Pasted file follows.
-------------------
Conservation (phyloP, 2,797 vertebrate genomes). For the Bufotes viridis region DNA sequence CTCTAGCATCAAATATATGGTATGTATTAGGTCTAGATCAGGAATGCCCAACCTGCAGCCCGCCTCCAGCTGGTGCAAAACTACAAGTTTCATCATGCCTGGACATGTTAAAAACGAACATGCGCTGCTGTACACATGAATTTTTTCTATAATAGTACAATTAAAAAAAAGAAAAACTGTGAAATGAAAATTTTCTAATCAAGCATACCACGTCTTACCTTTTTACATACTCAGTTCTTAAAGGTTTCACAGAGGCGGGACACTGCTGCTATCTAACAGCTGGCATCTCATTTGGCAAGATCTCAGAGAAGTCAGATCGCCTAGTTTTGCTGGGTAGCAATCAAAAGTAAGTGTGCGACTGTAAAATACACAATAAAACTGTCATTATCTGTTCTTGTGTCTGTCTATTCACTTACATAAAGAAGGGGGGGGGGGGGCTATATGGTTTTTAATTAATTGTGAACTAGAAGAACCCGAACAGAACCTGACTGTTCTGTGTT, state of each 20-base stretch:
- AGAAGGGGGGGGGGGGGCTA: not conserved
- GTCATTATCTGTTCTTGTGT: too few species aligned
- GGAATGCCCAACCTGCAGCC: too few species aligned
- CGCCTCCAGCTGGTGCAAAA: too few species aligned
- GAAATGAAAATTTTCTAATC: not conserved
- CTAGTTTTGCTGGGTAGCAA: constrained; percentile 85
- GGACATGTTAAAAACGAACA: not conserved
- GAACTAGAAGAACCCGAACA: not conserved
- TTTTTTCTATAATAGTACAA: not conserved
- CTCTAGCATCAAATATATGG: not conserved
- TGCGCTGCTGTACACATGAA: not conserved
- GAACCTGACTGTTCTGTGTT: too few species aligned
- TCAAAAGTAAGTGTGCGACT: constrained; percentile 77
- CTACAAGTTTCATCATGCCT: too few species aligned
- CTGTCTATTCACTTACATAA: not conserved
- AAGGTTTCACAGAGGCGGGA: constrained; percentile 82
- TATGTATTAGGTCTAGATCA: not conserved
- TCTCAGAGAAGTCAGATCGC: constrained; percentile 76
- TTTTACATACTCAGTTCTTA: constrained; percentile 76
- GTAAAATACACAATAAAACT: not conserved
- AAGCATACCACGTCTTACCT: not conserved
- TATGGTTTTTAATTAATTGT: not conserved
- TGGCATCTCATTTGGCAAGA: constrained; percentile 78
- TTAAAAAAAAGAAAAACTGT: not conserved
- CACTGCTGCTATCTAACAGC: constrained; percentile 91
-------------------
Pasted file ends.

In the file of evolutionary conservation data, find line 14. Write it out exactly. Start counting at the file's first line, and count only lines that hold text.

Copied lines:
- TCAAAAGTAAGTGTGCGACT: constrained; percentile 77